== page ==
NASA is now targeting Wednesday for the launch of its next planet-hunting mission, the Transiting Exoplanet Survey Satellite, or Tess.
The spacecraft was earlier scheduled to launch on a SpaceX Falcon 9 rocket from Cape Canaveral Air Force Station in Florida on Monday (4.02 a.m. on Tuesday, India time).
“Standing down today to conduct additional GNC (guidance, navigation and control) analysis, and teams are now working towards a targeted launch of @NASA_TESS on Wednesday, April 18,” SpaceX said in a tweet on Monday .
NASA in a blog post said that the Tess spacecraft is in excellent health, and remains ready for launch.
Tess is NASA’s next step in the search for exoplanets, including those that could support life.
Once in orbit, Tess will spend about two years surveying 200,000 of the brightest stars near the Sun to search for planets outside our solar system.
It will find the most promising exoplanets orbiting relatively nearby stars, giving future researchers a rich set of new targets for more comprehensive follow-up studies, including the potential to assess their capacity to harbour life.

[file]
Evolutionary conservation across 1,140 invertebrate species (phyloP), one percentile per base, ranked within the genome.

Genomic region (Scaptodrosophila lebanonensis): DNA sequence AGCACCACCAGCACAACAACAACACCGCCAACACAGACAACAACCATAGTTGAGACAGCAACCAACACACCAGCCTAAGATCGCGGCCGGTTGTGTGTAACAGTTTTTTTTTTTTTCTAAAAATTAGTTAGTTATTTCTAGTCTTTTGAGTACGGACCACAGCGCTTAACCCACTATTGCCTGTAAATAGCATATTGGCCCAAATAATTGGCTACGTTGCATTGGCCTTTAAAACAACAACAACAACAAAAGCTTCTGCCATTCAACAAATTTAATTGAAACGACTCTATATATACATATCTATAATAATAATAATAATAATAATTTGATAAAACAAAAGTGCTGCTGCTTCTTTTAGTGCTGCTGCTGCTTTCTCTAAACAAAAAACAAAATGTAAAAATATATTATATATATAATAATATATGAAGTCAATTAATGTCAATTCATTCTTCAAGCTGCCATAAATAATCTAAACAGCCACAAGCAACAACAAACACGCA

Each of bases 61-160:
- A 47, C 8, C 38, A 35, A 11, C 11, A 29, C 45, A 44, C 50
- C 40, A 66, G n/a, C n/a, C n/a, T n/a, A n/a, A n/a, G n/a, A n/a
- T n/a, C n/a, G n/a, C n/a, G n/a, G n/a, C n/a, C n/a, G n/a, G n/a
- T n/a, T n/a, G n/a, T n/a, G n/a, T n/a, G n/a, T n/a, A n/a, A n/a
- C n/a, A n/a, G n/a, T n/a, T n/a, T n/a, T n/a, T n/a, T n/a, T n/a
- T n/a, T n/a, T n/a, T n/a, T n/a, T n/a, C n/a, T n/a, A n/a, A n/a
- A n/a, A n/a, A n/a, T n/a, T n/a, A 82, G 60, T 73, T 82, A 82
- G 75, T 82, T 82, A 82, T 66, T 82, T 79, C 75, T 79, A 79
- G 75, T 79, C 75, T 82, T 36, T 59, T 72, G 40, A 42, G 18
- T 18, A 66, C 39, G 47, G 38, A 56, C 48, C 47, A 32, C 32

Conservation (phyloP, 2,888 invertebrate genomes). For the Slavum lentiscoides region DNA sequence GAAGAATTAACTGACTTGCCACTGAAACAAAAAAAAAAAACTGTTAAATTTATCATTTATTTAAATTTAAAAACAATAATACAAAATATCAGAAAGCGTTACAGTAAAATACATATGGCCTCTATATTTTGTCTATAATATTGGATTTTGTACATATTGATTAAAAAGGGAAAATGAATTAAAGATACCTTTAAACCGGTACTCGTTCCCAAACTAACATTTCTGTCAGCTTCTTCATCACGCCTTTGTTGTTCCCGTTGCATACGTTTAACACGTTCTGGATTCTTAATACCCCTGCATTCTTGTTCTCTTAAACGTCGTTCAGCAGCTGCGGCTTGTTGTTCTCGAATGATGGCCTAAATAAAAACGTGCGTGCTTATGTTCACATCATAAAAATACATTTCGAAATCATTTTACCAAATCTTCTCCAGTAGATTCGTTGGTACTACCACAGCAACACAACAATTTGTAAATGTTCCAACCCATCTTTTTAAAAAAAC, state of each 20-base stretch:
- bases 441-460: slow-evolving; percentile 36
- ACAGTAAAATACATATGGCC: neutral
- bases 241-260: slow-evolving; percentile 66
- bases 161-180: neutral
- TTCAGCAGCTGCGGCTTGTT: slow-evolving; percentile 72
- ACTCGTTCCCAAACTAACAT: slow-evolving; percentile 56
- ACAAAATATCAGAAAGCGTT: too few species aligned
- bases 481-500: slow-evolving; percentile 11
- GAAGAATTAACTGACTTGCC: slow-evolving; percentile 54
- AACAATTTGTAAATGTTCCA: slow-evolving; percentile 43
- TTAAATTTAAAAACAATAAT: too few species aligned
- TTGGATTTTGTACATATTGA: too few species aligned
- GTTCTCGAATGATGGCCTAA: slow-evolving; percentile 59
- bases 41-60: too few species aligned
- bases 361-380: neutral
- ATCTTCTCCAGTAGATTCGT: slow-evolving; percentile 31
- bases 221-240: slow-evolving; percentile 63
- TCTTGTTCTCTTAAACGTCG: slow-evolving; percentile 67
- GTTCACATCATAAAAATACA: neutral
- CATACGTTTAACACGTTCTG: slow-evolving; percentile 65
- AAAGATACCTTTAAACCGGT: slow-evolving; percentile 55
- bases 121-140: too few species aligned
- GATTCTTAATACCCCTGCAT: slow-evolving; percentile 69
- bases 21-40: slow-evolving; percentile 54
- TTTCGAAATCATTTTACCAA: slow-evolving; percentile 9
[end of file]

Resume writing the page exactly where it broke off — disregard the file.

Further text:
With the help of a gravitational assist from the Moon, the spacecraft will settle into a 13.7-day orbit around Earth, NASA said in an earlier statement.
Sixty days after the launch and following tests of its instruments, the satellite will begin its initial two-year mission. Four wide-field cameras will give Tess a field-of-view that covers 85 per cent of our entire sky.
Within this vast visual perspective, the sky has been divided into 26 sectors that Tess will observe one by one.
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The first year of observations will map the 13 sectors encompassing the southern sky, and the second year will map the 13 sectors of the northern sky.
The spacecraft will be looking for a phenomenon known as a transit, where a planet passes in front of its star, causing a periodic and regular dip in the star’s brightness.
NASA’s Kepler spacecraft used the same method to spot more than 2,600 confirmed exoplanets, most of them orbiting faint stars 300 to 3,000 light-years away. IANS